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Aircraft Design Using .028" Tube?

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Victor Bravo

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Jul 30, 2014
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KWHP, Los Angeles CA, USA
The properly trained engineers here can feel free to correct me, but I believe that on a steel tube truss fuselage you can compensate for some buckling or crippling modes by reducing the distance between the uprights, essentially making more small triangles in the same space as there had been larger triangles.

So if that concept holds true, then making a "tighter" truss out of .028 wall tube could give you the same achieved "strength" as a more open truss (fewer intercostals or uprights) made out of .035 wall tube... which might result in every bit as airworthy of a fuselage, using the low-cost tubing you already have.

Importantly, you could design the fuselage with tighter spacing where it needs to be, then increasing the spacing in the areas where loads are lower. This is another way to skin the same cat as varying the tube diameters at different stations in the fuselage truss (like the Bucker biplanes).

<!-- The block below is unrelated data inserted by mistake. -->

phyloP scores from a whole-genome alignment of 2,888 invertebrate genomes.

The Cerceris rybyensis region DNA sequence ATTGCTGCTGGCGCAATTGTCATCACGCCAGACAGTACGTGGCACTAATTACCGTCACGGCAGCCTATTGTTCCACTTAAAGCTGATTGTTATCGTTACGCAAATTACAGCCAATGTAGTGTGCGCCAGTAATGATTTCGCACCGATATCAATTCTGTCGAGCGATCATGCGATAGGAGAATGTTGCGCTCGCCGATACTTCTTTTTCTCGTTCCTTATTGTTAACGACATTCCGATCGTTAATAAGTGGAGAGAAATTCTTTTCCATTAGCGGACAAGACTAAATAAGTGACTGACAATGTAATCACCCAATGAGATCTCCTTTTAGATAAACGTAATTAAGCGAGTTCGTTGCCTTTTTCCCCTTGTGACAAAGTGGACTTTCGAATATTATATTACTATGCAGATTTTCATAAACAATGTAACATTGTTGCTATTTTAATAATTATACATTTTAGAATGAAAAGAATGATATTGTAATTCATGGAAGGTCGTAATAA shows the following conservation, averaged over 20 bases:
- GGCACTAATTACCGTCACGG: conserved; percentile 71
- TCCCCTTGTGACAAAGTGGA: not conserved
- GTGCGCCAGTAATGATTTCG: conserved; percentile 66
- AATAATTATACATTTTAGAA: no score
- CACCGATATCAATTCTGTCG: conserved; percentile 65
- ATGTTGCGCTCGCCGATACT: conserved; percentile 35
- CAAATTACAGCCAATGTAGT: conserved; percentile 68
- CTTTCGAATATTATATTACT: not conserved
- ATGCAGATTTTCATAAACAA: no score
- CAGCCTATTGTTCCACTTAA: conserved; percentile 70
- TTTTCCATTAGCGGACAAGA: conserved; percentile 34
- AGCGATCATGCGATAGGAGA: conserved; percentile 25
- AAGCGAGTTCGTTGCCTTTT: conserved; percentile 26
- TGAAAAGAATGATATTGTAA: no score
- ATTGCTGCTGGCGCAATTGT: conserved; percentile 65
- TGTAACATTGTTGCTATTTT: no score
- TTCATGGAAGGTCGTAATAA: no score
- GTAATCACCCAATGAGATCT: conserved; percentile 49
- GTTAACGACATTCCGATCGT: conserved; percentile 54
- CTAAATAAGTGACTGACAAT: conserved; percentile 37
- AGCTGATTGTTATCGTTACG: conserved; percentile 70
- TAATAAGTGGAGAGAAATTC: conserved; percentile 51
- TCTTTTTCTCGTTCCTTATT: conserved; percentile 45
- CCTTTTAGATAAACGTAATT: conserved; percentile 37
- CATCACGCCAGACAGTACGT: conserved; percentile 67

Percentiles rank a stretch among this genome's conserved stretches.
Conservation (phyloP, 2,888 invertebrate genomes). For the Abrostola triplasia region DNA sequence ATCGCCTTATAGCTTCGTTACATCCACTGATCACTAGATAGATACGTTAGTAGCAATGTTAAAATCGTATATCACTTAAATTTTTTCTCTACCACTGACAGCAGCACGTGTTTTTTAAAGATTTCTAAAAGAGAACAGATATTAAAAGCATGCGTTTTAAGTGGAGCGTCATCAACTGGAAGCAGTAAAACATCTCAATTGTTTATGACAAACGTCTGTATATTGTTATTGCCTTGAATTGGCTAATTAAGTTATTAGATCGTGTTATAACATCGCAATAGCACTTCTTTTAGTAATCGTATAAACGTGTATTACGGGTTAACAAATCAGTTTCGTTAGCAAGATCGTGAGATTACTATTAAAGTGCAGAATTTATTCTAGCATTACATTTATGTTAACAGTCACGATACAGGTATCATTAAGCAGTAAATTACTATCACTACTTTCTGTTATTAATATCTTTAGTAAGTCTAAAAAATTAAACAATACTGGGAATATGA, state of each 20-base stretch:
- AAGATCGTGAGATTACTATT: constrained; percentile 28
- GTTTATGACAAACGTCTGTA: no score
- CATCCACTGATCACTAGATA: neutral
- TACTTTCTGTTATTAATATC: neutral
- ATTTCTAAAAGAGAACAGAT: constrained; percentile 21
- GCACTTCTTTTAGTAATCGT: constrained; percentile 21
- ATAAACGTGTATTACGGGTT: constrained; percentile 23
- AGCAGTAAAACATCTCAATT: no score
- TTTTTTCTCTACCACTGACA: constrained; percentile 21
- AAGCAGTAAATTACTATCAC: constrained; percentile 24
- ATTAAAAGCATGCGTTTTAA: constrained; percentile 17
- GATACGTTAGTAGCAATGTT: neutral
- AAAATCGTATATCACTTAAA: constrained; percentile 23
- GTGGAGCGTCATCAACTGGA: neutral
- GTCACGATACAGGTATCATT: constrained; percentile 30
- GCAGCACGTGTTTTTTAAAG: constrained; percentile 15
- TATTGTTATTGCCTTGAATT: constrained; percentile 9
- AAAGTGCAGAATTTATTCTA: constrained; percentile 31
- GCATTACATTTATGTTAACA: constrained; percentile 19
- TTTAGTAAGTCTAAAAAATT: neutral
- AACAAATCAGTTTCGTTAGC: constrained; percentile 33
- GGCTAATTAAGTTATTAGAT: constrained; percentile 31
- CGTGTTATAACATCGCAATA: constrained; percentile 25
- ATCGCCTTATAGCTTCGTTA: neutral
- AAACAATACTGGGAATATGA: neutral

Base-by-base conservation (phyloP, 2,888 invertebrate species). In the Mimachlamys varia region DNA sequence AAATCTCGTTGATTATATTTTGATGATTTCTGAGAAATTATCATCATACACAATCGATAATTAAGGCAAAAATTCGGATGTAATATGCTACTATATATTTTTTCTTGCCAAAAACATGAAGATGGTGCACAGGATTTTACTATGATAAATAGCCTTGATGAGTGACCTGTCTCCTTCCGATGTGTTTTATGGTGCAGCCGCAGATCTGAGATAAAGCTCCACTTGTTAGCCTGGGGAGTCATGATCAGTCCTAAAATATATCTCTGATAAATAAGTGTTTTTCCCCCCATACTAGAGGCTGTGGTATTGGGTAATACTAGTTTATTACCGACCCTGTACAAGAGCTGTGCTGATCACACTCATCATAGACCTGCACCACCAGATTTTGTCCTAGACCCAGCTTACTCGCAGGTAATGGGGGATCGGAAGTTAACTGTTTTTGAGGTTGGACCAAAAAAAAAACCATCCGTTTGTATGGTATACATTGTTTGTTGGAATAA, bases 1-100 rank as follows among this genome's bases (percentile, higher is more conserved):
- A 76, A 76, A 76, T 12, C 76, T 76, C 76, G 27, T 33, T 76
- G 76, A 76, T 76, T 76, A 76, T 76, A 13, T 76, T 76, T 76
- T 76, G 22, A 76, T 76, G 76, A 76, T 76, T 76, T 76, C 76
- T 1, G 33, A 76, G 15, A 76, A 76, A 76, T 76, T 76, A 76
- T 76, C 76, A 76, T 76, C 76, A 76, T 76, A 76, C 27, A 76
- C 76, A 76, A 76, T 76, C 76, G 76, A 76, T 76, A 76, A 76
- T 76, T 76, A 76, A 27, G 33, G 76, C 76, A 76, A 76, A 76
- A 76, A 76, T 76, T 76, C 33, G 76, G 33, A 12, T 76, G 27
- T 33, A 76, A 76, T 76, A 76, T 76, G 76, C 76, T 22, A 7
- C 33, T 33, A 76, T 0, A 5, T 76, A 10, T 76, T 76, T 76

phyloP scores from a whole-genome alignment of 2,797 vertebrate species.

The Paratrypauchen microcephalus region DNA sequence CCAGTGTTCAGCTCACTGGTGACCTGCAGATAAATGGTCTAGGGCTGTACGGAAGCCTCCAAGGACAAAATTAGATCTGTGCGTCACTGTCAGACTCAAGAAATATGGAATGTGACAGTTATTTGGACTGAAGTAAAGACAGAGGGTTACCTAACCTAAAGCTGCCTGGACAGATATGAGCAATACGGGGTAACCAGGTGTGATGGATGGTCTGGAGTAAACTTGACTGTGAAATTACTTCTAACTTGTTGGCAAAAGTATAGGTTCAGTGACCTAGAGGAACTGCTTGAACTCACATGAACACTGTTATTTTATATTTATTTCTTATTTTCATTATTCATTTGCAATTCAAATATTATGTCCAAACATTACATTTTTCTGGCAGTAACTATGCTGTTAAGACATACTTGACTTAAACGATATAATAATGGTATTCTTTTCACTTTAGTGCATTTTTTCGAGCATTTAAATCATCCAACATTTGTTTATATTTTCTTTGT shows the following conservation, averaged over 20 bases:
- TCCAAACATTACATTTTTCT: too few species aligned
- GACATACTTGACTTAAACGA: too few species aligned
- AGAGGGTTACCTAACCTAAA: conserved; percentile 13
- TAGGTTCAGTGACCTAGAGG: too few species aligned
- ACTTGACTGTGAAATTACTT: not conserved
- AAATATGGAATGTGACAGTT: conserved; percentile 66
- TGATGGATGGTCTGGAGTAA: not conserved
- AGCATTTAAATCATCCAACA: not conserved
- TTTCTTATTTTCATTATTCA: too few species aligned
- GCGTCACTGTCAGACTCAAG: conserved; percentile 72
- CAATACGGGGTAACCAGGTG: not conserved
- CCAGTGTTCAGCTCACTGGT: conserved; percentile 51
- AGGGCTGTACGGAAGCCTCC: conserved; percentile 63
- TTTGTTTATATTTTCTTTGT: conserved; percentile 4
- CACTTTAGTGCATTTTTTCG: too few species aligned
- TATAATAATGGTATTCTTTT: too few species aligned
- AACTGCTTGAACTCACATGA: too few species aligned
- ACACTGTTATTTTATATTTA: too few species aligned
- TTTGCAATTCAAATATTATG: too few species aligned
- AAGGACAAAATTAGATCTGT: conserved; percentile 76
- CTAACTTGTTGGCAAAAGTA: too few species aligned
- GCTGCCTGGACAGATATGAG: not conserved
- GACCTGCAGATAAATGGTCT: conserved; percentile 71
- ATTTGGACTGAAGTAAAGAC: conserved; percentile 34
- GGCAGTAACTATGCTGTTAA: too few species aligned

Marc W

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Mar 31, 2017
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Colorado
Indeed! I have started some calculations to see where I might go with this. It will take some time.
 

Pops

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Jan 1, 2013
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On the JMR Special, I put the uprights and diagonals spacing in the rear fuselage closer together for the extra weight for the W&B because of the weight of the Cont engine in a small airframe instead of having to add lead weight in the tail that does not add any strength. W&B came out were I wanted. If you need to add weight might as well make it work for you.
 

wanttobuild

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Jun 13, 2015
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kuttawa, ky
I know that I am on alot of ignore lists, but I have a contribution that you may consider.
If I had a tube with a wall thickness of .028, and I thought that it might buckle, and having given this situation alot of thought, I would wrap half the span with packing tape leaving the ends untouched. Then I would wrap the tube with THIN Carbon Tow @ zero degrees. I have tested this and it stiffens the tube alot. So much so, the ends start to deform.
Good luck
 
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